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FCC Champion Ajit Pai under investigation for a possibly illegal £2.78 billion media deal

Donkey Hotey
A caricature of a caricature politician that killed net neutrality.
Ajit Pai

Ajit Pai is the man who spearheaded the demise of net neutrality in the US, a move that earned him worldwide infamy. Many claimed that he's corrupt in the past but for the first time there might be firm evidence for such assertions.

Sadly, the process in which Ajit Pai helped kill net neutrality was legal, but it doesn't mean he is not corrupt. Apparently he pushed for a different set of rules that allowed TV broadcasting companies to increase the number of stations they own. Soon after, Sinclair Broadcasting announced they were buying Tribune Media in a £2.78 billion deal.

[undefined]The guys on the left were bought by the guys on the right.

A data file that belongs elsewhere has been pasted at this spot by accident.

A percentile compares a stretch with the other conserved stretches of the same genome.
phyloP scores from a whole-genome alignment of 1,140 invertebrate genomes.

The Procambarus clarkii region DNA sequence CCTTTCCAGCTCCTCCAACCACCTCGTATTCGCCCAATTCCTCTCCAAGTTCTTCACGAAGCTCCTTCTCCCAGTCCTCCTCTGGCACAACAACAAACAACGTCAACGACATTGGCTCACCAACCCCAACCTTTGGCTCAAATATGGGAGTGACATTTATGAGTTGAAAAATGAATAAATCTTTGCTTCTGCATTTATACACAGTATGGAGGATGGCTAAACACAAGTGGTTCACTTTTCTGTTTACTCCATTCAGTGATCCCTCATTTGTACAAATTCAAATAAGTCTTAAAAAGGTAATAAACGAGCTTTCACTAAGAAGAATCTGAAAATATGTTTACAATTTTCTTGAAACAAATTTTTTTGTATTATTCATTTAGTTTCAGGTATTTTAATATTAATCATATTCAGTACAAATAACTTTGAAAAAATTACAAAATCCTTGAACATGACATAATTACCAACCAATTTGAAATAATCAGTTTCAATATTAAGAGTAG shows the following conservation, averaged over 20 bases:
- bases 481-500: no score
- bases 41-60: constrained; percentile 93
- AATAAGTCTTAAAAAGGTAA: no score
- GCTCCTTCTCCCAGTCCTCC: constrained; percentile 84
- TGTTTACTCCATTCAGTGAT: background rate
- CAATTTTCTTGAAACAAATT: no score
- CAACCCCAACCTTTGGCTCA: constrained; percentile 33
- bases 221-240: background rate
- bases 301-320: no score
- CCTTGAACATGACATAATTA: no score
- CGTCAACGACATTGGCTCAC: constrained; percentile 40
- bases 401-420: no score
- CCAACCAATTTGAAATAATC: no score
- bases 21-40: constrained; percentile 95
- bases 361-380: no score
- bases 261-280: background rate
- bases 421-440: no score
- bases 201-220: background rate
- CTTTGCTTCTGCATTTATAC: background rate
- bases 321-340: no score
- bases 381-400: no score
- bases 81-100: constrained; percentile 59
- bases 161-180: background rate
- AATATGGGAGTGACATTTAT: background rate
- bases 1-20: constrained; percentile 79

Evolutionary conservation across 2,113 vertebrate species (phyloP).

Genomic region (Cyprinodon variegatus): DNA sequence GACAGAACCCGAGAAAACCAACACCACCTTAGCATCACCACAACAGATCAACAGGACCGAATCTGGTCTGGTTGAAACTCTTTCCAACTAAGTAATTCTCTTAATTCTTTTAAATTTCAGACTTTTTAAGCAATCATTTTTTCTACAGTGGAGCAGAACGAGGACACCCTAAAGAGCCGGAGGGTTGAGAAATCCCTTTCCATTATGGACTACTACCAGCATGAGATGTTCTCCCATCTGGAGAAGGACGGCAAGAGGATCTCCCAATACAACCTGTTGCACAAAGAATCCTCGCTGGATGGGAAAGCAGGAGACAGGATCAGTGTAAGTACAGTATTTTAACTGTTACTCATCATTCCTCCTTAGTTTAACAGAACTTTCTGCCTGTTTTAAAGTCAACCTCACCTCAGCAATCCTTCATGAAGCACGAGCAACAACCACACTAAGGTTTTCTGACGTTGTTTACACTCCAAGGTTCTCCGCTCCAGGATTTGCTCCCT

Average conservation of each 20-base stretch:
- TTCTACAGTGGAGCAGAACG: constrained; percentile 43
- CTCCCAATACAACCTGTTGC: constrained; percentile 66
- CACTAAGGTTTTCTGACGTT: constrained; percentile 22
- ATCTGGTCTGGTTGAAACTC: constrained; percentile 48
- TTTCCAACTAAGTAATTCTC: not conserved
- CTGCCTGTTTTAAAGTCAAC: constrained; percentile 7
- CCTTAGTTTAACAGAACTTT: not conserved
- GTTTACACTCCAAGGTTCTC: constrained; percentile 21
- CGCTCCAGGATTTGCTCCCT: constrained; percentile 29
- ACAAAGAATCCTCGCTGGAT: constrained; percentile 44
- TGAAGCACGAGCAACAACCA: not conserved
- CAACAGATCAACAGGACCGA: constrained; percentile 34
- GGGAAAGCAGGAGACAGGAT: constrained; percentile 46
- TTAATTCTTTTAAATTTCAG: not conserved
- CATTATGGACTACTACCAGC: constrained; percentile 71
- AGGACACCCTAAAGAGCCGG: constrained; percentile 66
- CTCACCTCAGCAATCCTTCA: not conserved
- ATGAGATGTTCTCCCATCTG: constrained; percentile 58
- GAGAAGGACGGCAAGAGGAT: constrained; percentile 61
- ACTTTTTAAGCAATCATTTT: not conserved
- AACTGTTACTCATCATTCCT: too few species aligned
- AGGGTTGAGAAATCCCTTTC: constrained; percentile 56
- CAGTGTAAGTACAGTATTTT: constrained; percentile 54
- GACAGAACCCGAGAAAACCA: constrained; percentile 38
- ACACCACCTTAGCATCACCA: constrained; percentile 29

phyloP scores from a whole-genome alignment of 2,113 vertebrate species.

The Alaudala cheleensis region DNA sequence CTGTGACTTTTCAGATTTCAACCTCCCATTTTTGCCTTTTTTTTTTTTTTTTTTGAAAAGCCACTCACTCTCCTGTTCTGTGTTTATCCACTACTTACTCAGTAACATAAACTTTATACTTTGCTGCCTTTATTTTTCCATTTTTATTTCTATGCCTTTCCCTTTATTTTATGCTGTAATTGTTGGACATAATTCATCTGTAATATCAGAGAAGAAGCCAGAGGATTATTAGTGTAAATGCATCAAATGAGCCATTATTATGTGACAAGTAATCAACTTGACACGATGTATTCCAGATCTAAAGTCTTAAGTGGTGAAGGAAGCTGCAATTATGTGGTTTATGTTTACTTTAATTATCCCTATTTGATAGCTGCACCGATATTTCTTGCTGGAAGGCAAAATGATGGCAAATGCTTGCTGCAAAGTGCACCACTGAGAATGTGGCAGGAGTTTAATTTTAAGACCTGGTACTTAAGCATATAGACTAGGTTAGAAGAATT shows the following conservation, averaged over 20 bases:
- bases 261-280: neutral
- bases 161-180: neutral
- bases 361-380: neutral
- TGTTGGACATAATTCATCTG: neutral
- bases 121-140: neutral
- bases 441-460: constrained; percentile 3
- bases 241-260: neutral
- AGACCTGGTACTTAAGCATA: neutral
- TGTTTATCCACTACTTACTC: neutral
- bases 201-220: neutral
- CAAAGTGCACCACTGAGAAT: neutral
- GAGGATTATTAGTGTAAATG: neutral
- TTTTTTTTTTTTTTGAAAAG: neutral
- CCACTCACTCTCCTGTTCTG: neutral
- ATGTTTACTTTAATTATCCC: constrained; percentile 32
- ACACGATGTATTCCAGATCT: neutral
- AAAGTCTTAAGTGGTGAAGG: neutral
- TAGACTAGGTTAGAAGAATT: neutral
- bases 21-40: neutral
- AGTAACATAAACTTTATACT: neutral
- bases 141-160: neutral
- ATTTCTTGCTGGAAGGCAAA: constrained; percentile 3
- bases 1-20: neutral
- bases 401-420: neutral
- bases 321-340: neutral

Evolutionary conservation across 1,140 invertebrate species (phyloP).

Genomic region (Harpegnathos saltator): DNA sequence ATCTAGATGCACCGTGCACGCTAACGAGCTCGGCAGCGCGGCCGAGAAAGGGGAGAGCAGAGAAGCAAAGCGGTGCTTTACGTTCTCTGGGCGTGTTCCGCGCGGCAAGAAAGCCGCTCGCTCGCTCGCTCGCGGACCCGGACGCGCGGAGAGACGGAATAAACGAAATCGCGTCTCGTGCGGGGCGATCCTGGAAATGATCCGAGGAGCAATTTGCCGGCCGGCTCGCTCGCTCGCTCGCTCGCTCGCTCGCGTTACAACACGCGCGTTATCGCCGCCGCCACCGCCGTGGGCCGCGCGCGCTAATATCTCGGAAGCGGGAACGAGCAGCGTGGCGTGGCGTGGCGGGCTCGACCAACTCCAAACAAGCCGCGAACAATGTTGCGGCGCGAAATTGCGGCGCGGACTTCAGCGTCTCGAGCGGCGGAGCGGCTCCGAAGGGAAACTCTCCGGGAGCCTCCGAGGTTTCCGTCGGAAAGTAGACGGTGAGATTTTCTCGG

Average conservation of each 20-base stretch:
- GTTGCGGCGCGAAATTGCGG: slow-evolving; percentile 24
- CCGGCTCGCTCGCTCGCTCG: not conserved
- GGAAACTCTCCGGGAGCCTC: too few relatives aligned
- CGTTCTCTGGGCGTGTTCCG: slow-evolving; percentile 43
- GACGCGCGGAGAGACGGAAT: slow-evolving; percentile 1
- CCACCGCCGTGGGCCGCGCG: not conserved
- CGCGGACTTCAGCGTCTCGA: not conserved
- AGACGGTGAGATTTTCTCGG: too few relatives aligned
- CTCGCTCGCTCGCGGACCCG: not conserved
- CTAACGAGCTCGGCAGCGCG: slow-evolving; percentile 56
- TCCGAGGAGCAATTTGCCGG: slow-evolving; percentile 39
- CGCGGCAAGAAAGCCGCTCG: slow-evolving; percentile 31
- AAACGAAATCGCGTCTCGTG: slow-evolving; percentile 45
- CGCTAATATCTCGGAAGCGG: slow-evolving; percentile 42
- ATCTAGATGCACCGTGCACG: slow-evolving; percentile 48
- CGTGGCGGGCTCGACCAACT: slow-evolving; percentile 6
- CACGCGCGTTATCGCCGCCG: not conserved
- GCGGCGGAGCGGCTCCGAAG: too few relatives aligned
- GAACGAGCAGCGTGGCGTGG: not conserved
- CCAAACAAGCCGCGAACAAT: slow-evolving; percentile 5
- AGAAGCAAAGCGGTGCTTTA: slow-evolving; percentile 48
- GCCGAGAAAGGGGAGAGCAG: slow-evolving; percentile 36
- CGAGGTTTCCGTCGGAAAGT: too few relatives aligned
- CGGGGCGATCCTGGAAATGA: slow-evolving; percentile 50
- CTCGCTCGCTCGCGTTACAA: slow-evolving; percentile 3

The blockbuster move combined with the rule change that just happened to be timed right when it would benefit Sinclair raised some eyebrows. As a result, FCC's inspector general opened an investigation into whether Pai and his aides pushed for the rule change improperly. The investigation was undisclosed at first.

In a statement for New York Times, Representative Frank Pallone noted that he's been trying for months to get to the bottom of allegations about Pai's involvement with Sinclair Broadcasting. He also extended his gratitude to the FCC's inspector general since he ''decided to take up this important investigation.''

AltChar[undefined]FCC Investigating Ajit Pai in 2018, colorized.

As of now, the extent of the investigation is unknown, nor is it known how long it might take. On the other side, both Pai and Sinclair Broadcast Group have so far refused to address the topic - publicly at least, but this turn of events might force them to do so. 

What makes the topic somewhat more intriguing is that Attorneys general in four states have opposed the merger, claiming that SBG already had too much media power and growing its whopping 191 station network by another 42 from the Tribune deal could restrain points of view in local markets.

Ajit Pai giving large service providing companies the power to tinker with information flow and what services the users can have privileged or restricted access to in the media sounds oddly familiar